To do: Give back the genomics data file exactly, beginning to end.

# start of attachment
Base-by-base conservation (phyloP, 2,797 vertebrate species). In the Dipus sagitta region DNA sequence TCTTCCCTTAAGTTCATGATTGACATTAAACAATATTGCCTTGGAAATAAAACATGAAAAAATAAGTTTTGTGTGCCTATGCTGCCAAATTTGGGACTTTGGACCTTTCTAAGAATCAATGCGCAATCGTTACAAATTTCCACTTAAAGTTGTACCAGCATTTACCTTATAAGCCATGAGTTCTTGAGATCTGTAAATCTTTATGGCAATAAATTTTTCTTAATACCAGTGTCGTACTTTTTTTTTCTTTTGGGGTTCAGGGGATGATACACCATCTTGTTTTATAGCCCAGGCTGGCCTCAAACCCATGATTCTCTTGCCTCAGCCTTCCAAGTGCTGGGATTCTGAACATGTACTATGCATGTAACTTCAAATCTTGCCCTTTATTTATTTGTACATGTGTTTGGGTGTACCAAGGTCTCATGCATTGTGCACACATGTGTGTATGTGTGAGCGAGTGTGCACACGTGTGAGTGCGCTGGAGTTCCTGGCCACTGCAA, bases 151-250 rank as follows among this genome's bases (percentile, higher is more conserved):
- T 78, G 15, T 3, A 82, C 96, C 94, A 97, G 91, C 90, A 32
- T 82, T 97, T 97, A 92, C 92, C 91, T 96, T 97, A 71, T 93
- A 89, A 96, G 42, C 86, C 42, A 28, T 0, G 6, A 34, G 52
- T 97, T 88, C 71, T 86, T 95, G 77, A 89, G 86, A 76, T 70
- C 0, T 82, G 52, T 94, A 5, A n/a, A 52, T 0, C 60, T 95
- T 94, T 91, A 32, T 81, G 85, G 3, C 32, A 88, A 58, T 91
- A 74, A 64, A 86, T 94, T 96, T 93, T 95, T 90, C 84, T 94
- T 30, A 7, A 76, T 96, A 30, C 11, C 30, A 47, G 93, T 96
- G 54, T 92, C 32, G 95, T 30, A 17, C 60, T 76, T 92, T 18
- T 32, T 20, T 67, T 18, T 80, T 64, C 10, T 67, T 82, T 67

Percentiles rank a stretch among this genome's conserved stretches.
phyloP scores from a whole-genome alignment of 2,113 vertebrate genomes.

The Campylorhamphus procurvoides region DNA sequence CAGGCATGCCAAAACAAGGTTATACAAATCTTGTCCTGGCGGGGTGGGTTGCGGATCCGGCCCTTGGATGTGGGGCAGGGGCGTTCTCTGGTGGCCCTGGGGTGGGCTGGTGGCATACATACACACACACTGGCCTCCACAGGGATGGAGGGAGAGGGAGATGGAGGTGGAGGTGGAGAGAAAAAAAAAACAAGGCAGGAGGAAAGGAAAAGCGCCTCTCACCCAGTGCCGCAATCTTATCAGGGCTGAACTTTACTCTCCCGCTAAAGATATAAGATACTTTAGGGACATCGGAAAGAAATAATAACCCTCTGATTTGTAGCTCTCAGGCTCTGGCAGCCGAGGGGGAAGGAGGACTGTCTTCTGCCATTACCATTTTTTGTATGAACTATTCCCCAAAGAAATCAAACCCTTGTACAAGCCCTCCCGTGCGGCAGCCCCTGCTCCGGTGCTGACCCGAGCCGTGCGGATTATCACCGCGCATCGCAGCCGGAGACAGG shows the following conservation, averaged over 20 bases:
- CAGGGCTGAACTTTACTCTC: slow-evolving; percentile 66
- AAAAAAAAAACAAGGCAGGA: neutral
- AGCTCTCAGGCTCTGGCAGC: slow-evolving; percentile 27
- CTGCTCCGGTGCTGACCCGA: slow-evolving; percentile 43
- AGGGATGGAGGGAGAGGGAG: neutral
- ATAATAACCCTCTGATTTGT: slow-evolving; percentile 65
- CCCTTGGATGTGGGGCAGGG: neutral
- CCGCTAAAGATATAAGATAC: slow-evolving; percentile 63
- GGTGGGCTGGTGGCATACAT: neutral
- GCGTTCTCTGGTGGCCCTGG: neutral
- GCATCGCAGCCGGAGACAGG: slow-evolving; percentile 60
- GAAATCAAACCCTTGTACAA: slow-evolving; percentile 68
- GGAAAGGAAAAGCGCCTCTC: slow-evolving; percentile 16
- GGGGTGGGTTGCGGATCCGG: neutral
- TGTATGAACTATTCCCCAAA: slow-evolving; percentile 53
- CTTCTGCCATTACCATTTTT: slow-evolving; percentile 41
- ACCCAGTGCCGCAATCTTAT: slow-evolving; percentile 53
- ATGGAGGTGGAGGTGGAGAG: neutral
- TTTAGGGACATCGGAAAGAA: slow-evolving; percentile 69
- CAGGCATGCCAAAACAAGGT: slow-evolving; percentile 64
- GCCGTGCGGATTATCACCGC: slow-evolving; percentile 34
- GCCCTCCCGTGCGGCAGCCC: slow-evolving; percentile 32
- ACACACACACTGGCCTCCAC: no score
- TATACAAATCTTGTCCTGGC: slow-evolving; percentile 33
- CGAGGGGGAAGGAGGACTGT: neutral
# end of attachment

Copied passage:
Base-by-base conservation (phyloP, 2,797 vertebrate species). In the Dipus sagitta region DNA sequence TCTTCCCTTAAGTTCATGATTGACATTAAACAATATTGCCTTGGAAATAAAACATGAAAAAATAAGTTTTGTGTGCCTATGCTGCCAAATTTGGGACTTTGGACCTTTCTAAGAATCAATGCGCAATCGTTACAAATTTCCACTTAAAGTTGTACCAGCATTTACCTTATAAGCCATGAGTTCTTGAGATCTGTAAATCTTTATGGCAATAAATTTTTCTTAATACCAGTGTCGTACTTTTTTTTTCTTTTGGGGTTCAGGGGATGATACACCATCTTGTTTTATAGCCCAGGCTGGCCTCAAACCCATGATTCTCTTGCCTCAGCCTTCCAAGTGCTGGGATTCTGAACATGTACTATGCATGTAACTTCAAATCTTGCCCTTTATTTATTTGTACATGTGTTTGGGTGTACCAAGGTCTCATGCATTGTGCACACATGTGTGTATGTGTGAGCGAGTGTGCACACGTGTGAGTGCGCTGGAGTTCCTGGCCACTGCAA, bases 151-250 rank as follows among this genome's bases (percentile, higher is more conserved):
- T 78, G 15, T 3, A 82, C 96, C 94, A 97, G 91, C 90, A 32
- T 82, T 97, T 97, A 92, C 92, C 91, T 96, T 97, A 71, T 93
- A 89, A 96, G 42, C 86, C 42, A 28, T 0, G 6, A 34, G 52
- T 97, T 88, C 71, T 86, T 95, G 77, A 89, G 86, A 76, T 70
- C 0, T 82, G 52, T 94, A 5, A n/a, A 52, T 0, C 60, T 95
- T 94, T 91, A 32, T 81, G 85, G 3, C 32, A 88, A 58, T 91
- A 74, A 64, A 86, T 94, T 96, T 93, T 95, T 90, C 84, T 94
- T 30, A 7, A 76, T 96, A 30, C 11, C 30, A 47, G 93, T 96
- G 54, T 92, C 32, G 95, T 30, A 17, C 60, T 76, T 92, T 18
- T 32, T 20, T 67, T 18, T 80, T 64, C 10, T 67, T 82, T 67

Percentiles rank a stretch among this genome's conserved stretches.
phyloP scores from a whole-genome alignment of 2,113 vertebrate genomes.

The Campylorhamphus procurvoides region DNA sequence CAGGCATGCCAAAACAAGGTTATACAAATCTTGTCCTGGCGGGGTGGGTTGCGGATCCGGCCCTTGGATGTGGGGCAGGGGCGTTCTCTGGTGGCCCTGGGGTGGGCTGGTGGCATACATACACACACACTGGCCTCCACAGGGATGGAGGGAGAGGGAGATGGAGGTGGAGGTGGAGAGAAAAAAAAAACAAGGCAGGAGGAAAGGAAAAGCGCCTCTCACCCAGTGCCGCAATCTTATCAGGGCTGAACTTTACTCTCCCGCTAAAGATATAAGATACTTTAGGGACATCGGAAAGAAATAATAACCCTCTGATTTGTAGCTCTCAGGCTCTGGCAGCCGAGGGGGAAGGAGGACTGTCTTCTGCCATTACCATTTTTTGTATGAACTATTCCCCAAAGAAATCAAACCCTTGTACAAGCCCTCCCGTGCGGCAGCCCCTGCTCCGGTGCTGACCCGAGCCGTGCGGATTATCACCGCGCATCGCAGCCGGAGACAGG shows the following conservation, averaged over 20 bases:
- CAGGGCTGAACTTTACTCTC: slow-evolving; percentile 66
- AAAAAAAAAACAAGGCAGGA: neutral
- AGCTCTCAGGCTCTGGCAGC: slow-evolving; percentile 27
- CTGCTCCGGTGCTGACCCGA: slow-evolving; percentile 43
- AGGGATGGAGGGAGAGGGAG: neutral
- ATAATAACCCTCTGATTTGT: slow-evolving; percentile 65
- CCCTTGGATGTGGGGCAGGG: neutral
- CCGCTAAAGATATAAGATAC: slow-evolving; percentile 63
- GGTGGGCTGGTGGCATACAT: neutral
- GCGTTCTCTGGTGGCCCTGG: neutral
- GCATCGCAGCCGGAGACAGG: slow-evolving; percentile 60
- GAAATCAAACCCTTGTACAA: slow-evolving; percentile 68
- GGAAAGGAAAAGCGCCTCTC: slow-evolving; percentile 16
- GGGGTGGGTTGCGGATCCGG: neutral
- TGTATGAACTATTCCCCAAA: slow-evolving; percentile 53
- CTTCTGCCATTACCATTTTT: slow-evolving; percentile 41
- ACCCAGTGCCGCAATCTTAT: slow-evolving; percentile 53
- ATGGAGGTGGAGGTGGAGAG: neutral
- TTTAGGGACATCGGAAAGAA: slow-evolving; percentile 69
- CAGGCATGCCAAAACAAGGT: slow-evolving; percentile 64
- GCCGTGCGGATTATCACCGC: slow-evolving; percentile 34
- GCCCTCCCGTGCGGCAGCCC: slow-evolving; percentile 32
- ACACACACACTGGCCTCCAC: no score
- TATACAAATCTTGTCCTGGC: slow-evolving; percentile 33
- CGAGGGGGAAGGAGGACTGT: neutral